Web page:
Conditional probability

In probability theory, conditional probability is a measure of the probability of an event occurring, given that another event (by assumption, presumption, assertion or evidence) has already occurred.[1] If the event of interest is A and the event B is known or assumed to have occurred, "the conditional probability of A given B", or "the probability of A under the condition B", is usually written as P(A|B)[2][3] or occasionally PB(A). This can also be understood as the fraction of probability B that intersects with A: .[4]

For example, the probability that any given person has a cough on any given day may be only 5%. But if we know or assume that the person is sick, then they are much more likely to be coughing. For example, the conditional probability that someone unwell is coughing might be 75%, in which case we would have that P(Cough) = 5% and P(Cough|Sick) = 75%. Although, there doesn't have to be relationship or dependence between A and B, and they don't have to occur simultaneously.

P(A|B) may or may not be equal to P(A) (the unconditional probability of A). If P(A|B) = P(A), then events A and B are said to be independent: in such a case, knowledge about either event does not alter the likelihood of each other. P(A|B) (the conditional probability of A given B) typically differs from P(B|A). For example, if a person has dengue fever, they might have a 90% chance of testing positive for the disease. In this case, what is being measured is that if event B (having dengue) has occurred, the probability of A (testing positive) given that B occurred is 90%: P(A|B) = 90%. Alternatively, if a person tests positive for dengue fever, they may have only a 15% chance of actually having this rare disease due to high false positive rates. In this case, the probability of the event B (having dengue) given that the event A (testing positive) has occurred is 15%: P(B|A) = 15%.It should be apparent now that falsely equating the two probabilities can lead to various errors of reasoning, which is commonly seen through base rate fallacies.

While conditional probabilities can provide extremely useful information, limited information is often supplied or at hand. Therefore, it can be useful to reverse or convert a condition probability using Bayes' theorem: .[5] Another option is to display conditional probabilities in conditional probability table to illuminate the relationship between events.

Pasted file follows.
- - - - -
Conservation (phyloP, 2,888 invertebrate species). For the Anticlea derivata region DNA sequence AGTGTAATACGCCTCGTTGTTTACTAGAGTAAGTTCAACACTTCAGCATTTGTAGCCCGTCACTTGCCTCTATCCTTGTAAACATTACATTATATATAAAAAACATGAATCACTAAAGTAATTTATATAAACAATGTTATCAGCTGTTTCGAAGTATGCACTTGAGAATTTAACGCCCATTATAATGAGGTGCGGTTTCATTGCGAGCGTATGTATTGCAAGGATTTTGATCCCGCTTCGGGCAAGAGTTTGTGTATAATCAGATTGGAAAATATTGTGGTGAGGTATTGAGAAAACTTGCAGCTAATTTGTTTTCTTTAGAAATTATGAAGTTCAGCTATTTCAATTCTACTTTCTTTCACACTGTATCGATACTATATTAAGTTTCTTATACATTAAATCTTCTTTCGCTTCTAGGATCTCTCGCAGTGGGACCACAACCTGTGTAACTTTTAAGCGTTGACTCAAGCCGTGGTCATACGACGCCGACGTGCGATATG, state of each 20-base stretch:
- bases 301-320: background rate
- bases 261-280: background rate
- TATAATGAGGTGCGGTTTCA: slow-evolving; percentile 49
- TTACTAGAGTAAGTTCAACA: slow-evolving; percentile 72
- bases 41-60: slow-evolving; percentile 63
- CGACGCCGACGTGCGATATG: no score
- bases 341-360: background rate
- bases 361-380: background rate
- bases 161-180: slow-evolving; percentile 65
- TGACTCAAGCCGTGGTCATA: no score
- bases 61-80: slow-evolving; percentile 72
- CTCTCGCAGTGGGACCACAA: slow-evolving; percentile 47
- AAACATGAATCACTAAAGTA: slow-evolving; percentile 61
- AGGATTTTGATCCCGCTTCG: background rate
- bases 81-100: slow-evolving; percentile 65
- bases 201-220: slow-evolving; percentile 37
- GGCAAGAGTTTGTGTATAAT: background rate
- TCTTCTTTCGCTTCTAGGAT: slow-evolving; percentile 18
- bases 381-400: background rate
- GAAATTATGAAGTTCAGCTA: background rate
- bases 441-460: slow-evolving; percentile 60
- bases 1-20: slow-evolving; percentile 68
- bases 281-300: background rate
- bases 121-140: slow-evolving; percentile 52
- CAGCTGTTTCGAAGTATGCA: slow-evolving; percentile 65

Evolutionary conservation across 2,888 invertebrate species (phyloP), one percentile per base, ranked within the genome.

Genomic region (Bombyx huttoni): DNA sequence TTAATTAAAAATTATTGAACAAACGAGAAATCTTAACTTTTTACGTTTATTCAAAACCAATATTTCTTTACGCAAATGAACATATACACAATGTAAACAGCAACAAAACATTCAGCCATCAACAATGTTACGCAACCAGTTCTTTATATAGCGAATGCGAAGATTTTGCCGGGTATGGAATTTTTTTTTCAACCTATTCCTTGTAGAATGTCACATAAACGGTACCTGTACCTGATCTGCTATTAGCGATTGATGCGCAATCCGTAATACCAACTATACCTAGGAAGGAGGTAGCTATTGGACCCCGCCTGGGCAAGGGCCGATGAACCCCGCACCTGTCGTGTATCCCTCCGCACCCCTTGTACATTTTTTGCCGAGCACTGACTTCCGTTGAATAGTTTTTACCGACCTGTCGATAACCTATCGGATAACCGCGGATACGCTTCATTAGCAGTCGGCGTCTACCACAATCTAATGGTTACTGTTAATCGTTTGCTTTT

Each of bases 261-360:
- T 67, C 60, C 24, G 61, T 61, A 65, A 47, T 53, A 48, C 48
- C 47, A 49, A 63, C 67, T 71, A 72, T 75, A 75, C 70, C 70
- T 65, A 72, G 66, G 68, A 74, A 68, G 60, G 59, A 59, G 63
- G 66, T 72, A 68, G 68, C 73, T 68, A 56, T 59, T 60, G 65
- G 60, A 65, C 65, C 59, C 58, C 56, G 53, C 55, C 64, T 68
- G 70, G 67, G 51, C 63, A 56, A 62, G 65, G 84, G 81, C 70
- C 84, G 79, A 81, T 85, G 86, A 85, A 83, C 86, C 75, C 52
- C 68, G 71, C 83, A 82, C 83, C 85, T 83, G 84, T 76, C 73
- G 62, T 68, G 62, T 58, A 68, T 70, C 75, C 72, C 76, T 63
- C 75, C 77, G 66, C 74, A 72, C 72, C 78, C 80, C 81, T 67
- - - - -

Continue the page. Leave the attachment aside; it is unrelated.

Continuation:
Illustration of conditional probabilities with an Euler diagram. The unconditional probability P(A) = 0.30 + 0.10 + 0.12 = 0.52. However, the conditional probability P(A|B1) = 1, P(A|B2) = 0.12 ÷ (0.12 + 0.04) = 0.75, and P(A|B3) = 0.
On a tree diagram, branch probabilities are conditional on the event associated with the parent node. (Here, the overbars indicate that the event does not occur.)
Venn Pie Chart describing conditional probabilities

Conditioning on an eventEdit

Kolmogorov definitionEdit

Given two events A and B from the sigma-field of a probability space, with the unconditional probability of B being greater than zero (i.e., P(B)>0), the conditional probability of A given B is defined to be the quotient of the probability of the joint of events A and B, and the probability of B:[3][6][7]


where   is the probability that both events A and B occur. This may be visualized as restricting the sample space to situations in which B occurs. The logic behind this equation is that if the possible outcomes for A and B are restricted to those in which B occurs, this set serves as the new sample space.

Note that the above equation is a definition—not a theoretical result. We just denote the quantity   as  , and call it the conditional probability of A given B.

As an axiom of probabilityEdit

Some authors, such as de Finetti, prefer to introduce conditional probability as an axiom of probability:


Although mathematically equivalent, this may be preferred philosophically; under major probability interpretations, such as the subjective theory, conditional probability is considered a primitive entity. Moreover, this "multiplication rule" can be practically useful in computing the probability of   and introduces a symmetry with the summation axiom for mutually exclusive events:[8]